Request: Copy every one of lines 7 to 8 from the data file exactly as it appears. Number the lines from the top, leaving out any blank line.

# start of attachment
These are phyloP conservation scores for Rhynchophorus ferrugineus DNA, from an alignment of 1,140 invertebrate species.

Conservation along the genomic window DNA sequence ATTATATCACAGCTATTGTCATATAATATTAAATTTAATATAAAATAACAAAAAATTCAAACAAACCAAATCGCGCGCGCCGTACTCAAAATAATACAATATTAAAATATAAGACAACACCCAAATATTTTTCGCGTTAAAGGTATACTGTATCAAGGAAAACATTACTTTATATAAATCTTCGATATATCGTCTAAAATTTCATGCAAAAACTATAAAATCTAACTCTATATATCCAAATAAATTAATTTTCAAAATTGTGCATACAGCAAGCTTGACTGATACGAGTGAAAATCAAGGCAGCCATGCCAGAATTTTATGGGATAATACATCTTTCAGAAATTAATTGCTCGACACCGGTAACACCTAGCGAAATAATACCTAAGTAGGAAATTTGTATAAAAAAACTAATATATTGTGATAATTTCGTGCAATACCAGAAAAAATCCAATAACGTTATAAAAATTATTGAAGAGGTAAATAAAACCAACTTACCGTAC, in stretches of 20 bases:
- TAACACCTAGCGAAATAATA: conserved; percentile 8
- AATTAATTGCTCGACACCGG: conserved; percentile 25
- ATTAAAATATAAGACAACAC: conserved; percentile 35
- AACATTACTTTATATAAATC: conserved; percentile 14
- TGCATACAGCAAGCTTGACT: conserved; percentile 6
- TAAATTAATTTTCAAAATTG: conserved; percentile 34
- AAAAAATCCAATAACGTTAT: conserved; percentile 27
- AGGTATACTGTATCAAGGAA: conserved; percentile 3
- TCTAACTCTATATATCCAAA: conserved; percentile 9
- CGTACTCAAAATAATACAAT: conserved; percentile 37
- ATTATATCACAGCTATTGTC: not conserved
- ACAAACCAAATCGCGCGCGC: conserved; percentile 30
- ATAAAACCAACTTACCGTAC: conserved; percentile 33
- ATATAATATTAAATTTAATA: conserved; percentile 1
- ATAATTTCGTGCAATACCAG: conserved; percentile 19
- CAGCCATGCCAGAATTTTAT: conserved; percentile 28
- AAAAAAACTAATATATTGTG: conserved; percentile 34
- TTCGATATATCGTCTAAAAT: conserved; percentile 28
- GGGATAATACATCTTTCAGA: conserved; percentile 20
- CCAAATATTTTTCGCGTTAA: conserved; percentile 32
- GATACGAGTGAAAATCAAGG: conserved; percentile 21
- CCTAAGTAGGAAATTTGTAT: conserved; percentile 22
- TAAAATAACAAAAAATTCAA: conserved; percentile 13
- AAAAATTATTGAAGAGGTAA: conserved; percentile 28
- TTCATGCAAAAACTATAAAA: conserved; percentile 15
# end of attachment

- TGCATACAGCAAGCTTGACT: conserved; percentile 6
- TAAATTAATTTTCAAAATTG: conserved; percentile 34